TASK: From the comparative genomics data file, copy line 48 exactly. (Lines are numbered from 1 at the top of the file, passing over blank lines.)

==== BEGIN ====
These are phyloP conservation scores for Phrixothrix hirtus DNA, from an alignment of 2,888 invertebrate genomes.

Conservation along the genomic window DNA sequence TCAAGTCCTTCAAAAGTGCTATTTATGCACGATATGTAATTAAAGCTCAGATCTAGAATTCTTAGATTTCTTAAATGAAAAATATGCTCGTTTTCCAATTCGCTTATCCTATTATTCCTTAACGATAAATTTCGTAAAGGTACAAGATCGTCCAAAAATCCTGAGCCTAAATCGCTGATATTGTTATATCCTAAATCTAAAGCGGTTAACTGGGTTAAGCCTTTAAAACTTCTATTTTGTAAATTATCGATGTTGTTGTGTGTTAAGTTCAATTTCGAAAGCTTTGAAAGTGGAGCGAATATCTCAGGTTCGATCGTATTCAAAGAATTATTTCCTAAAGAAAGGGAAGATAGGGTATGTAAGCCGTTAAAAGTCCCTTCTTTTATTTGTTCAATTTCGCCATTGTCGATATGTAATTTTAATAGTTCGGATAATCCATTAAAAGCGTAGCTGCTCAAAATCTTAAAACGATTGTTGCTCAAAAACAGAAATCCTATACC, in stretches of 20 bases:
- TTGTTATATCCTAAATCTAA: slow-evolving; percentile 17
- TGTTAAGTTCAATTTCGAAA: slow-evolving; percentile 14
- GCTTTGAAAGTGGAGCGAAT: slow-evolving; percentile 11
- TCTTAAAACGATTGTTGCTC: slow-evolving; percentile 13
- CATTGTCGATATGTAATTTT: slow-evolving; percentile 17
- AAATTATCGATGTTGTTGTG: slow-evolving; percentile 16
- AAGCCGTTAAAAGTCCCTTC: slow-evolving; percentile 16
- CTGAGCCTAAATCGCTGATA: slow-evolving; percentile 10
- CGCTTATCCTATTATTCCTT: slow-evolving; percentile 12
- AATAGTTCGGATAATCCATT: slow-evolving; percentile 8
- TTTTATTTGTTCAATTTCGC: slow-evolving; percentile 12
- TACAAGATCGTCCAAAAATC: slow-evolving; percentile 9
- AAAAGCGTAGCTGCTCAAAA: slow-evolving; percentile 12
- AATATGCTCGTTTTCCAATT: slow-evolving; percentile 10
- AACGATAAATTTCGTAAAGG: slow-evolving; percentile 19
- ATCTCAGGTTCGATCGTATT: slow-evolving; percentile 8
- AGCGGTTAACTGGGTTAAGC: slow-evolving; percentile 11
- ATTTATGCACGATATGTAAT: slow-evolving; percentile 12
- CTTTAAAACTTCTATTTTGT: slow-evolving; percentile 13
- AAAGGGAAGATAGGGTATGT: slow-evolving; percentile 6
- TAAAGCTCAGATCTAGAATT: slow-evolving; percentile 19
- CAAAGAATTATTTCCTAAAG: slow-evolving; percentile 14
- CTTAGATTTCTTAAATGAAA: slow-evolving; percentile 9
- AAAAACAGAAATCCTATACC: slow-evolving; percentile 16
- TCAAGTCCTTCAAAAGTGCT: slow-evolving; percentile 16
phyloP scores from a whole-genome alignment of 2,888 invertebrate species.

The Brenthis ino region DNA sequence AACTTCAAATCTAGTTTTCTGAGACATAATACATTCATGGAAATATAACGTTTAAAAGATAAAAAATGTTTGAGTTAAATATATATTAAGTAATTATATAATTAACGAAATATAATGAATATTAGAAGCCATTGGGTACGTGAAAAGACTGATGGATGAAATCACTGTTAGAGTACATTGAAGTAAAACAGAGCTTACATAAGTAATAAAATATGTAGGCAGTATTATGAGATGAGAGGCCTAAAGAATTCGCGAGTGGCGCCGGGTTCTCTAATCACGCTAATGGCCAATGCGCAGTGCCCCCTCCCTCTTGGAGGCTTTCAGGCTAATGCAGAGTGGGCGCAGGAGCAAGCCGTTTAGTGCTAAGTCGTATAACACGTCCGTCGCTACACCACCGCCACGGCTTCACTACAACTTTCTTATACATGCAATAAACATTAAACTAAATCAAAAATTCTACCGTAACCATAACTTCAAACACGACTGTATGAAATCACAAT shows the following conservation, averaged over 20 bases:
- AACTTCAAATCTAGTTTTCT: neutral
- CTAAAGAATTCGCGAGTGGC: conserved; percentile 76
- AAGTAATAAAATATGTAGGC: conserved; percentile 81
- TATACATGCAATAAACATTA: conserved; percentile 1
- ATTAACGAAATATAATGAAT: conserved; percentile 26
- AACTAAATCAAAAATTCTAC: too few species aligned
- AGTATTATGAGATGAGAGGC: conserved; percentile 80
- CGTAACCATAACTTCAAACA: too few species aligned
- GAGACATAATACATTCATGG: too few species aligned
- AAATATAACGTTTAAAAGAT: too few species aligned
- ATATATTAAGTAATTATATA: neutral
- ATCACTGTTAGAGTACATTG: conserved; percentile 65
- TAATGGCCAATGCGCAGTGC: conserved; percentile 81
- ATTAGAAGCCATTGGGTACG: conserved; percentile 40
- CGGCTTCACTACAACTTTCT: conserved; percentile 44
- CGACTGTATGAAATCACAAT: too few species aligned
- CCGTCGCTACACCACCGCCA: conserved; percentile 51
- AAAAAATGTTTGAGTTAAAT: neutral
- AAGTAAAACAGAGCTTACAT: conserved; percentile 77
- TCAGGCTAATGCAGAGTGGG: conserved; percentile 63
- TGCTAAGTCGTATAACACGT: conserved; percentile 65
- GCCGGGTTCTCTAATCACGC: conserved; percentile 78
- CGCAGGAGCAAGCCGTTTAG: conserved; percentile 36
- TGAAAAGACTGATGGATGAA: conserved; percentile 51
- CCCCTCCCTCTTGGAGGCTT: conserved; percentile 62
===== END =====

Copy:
- AAGTAAAACAGAGCTTACAT: conserved; percentile 77